Michael Finley was waived late Monday night by the Dallas Mavericks, who took advantage of a one-time amnesty provision that will allow them to avoid luxury taxes on the $51.8 million owed their captain over the next three seasons.

Finley becomes an unrestricted free agent and is still guaranteed the money from his Mavericks contract, plus whatever he gets from a new team.

The Mavs spent all day Monday exploring trade options, and waited until just before the late-night deadline to release Finley and take advantage of the provision in the NBA’s new labor agreement.

“This is the hardest part of our business,” said Donnie Nelson, the team’s president of basketball operations. “Mike and I started out in Phoenix together, got reunited here and obviously he was a key part in rebuilding this franchise. … To share memories like that, it’s been a very difficult several weeks for this franchise.”

The Mavs avoid a dollar-for-dollar tax on Finley’s $15.9 million salary for the 2005-06 season. The two-time All-Star is due $17.3 million and $18.6 million over the final two seasons of the seven-year contract owner Mark Cuban gave him in 2001.

“Just what he’s meant on and off the court, he’s impacted every one from fans to the front office,” Nelson said. “Ultimately, it’s our responsibility to do what’s in the best interest of the Dallas Mavericks, but Michael has a special place in Mark’s heart, my heart, and a special place in the franchise. At the end of the day, this just feels right.”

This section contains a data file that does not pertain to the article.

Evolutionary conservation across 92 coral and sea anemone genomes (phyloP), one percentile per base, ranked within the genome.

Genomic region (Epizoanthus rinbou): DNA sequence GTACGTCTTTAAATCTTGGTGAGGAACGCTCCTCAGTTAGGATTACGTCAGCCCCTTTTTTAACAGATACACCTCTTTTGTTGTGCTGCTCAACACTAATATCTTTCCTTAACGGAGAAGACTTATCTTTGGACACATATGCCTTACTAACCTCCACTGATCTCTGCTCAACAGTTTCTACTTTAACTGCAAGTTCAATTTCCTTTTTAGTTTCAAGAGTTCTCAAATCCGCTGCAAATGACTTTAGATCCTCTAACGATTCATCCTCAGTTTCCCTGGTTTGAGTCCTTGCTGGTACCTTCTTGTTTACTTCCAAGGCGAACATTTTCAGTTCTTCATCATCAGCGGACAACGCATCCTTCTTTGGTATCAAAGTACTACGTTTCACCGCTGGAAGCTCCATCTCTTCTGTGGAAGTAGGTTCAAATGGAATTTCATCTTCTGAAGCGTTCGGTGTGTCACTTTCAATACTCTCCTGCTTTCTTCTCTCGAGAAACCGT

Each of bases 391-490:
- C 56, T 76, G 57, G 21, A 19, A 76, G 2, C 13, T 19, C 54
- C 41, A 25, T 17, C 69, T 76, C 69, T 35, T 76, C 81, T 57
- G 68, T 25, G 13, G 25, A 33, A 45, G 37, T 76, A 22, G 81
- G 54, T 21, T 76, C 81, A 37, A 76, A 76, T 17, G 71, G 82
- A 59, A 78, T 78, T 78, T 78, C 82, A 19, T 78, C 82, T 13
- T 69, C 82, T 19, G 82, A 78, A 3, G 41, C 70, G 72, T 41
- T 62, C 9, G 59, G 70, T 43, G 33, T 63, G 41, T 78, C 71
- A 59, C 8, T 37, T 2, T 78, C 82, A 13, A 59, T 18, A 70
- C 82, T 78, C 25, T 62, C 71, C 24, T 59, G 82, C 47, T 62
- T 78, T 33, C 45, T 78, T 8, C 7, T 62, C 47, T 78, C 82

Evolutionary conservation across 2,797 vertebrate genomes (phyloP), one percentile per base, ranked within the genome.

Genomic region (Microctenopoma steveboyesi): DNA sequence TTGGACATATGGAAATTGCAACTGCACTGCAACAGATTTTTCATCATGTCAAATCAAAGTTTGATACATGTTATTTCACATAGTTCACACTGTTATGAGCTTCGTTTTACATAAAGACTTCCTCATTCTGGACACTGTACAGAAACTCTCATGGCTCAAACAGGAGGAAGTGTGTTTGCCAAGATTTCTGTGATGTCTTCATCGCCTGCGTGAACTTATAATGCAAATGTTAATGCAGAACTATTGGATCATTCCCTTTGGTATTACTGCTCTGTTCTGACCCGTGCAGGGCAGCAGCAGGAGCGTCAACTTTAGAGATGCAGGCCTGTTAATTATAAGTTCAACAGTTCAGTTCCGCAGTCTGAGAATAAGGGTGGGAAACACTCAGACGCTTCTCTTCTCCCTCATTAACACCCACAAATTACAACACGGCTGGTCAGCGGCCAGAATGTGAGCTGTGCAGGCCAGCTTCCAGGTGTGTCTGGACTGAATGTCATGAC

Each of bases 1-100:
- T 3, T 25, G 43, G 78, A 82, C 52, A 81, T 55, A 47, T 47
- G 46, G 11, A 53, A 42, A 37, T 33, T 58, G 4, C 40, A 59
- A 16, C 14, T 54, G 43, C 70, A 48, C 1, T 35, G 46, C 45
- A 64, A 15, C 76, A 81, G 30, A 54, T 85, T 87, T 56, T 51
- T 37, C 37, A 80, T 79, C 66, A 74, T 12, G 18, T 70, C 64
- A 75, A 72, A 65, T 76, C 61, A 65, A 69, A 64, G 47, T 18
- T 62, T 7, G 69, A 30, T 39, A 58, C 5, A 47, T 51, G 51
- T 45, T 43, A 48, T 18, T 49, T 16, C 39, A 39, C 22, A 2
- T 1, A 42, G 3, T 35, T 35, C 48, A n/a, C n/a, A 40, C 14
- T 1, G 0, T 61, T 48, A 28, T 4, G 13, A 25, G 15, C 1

Finley isn’t eligible to re-sign with the Mavericks until his original contract expires after the 2007-08 season, when he will be 35.

Finley was traded to Dallas from Phoenix on Dec. 26, 1996, and was the longest-tenured player for the Mavericks. He averaged 19.8 points for the Mavs in 626 games the past 8� seasons.

The Mavericks apparently already found a new veteran swingman, having reportedly agreed with Doug Christie on a one-year, $3 million contract.

Christie was waived Thursday by the Orlando Magic under the same amnesty clause. If no team claims him by Thursday, he’ll be a free agent. The Mavs wouldn’t sign him before then.

Finley was an All-Star before Steve Nash and Dirk Nowitzki, then the trio became known as the “Big Three” — taking the Mavericks from one of the league’s worst teams to having at least 50 wins and going to the playoffs four straight seasons. Nash left as a free agent last summer and joined the Suns.